Certified B Corporation Badge


Let it grow

25 November, 2022

For several centuries the world has been getting steadily richer, a trend that has yielded significant improvements in the way many of us live. Mainstream climate policy, the kind you’re probably familiar with, seeks to reduce carbon emissions while continuing to maintain and improve quality of life.  

But there’s a school of thought that argues this is not possible. The “degrowth” movement argues that a sustainable society can only be achieved by downscaling economic production and consumption. According to degrowthers, the only way to save the planet is a radical restructuring of the global economy and a shift in societal values.  

According to the data, however, that’s not necessarily true. A recent analysis by the Economist shows that there is a large and growing group of countries that are cutting emissions while maintaining economic growth. This is due to a wide variety of factors, including energy efficiency improvements, switches to lower carbon energy sources, and a broader transition to more service-based economies (the analysis takes into account emissions from imports, so it’s not simply a case of displacing emissions to other countries).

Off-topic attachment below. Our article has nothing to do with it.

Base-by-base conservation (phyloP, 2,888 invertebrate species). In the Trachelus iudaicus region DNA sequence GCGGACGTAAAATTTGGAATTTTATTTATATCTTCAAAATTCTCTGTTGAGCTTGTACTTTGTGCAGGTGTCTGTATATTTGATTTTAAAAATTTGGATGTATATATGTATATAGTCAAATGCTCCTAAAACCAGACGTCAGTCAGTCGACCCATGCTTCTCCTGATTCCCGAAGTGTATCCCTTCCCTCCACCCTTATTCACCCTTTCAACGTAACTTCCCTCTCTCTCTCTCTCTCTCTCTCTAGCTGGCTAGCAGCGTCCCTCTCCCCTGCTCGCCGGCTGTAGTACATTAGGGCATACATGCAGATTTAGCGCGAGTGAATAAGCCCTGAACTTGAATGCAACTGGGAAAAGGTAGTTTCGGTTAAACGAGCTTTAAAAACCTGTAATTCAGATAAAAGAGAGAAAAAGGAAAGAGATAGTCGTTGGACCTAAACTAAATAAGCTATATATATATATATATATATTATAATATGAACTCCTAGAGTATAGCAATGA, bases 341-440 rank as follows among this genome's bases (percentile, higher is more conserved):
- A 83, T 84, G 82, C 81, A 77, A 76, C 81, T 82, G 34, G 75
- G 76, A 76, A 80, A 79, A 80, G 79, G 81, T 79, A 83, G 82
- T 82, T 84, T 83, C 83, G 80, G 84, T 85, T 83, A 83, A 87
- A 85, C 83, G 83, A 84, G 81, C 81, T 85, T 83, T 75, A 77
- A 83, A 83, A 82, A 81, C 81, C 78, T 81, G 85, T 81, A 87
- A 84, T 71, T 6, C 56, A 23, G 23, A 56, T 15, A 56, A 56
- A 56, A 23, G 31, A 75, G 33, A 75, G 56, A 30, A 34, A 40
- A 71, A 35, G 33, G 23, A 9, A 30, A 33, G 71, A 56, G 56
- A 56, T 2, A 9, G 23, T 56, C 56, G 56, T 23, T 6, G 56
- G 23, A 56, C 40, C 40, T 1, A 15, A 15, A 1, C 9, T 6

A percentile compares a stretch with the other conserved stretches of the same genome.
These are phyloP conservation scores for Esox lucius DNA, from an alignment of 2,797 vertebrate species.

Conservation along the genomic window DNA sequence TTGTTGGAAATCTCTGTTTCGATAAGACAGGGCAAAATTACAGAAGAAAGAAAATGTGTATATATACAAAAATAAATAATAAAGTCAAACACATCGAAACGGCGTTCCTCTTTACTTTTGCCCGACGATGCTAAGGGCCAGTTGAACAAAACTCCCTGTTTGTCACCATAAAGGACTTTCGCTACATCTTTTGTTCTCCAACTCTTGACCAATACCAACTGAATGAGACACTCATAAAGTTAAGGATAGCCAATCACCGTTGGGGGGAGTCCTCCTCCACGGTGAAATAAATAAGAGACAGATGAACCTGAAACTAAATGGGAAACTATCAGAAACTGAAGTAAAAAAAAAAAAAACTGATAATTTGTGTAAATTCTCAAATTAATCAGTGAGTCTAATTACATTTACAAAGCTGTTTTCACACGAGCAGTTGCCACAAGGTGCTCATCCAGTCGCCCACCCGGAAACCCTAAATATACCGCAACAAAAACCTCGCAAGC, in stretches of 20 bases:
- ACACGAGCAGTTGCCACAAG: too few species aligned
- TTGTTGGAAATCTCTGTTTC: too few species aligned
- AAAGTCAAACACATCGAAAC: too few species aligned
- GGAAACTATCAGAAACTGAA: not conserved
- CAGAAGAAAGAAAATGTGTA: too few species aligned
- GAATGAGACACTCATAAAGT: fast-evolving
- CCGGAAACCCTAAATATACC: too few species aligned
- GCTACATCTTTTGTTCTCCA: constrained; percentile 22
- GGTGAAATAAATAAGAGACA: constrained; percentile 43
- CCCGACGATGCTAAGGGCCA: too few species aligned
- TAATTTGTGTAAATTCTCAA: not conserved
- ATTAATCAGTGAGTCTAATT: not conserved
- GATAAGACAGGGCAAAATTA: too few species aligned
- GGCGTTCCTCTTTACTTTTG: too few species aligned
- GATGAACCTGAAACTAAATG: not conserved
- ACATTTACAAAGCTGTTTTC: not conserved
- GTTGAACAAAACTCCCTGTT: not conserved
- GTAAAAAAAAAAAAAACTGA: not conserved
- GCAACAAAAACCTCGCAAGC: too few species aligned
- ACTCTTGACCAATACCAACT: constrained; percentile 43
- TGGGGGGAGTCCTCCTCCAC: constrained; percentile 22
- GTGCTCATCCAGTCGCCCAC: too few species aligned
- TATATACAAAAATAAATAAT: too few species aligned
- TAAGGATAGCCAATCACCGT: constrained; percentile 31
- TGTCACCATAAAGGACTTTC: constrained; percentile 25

This is not to say that there won’t be some trade-offs between economic growth and climate action, but it does make it more possible to imagine a world that is prosperous, equitable and low carbon. As Ezra Klein explores in a recent (fascinating) podcast, growth is too often seen as the continuation of the same destructive and extractive behaviours that led to the climate crisis. Instead, the shift to a net zero economy creates openings for industrial and technological transformations that will bring with them significant economic opportunities.  

The challenge now is to accelerate the decoupling of growth and GDP, particularly in lower and middle-income countries. But the fact that it is possible is good news for all.   

By Louise Podmore

You might also like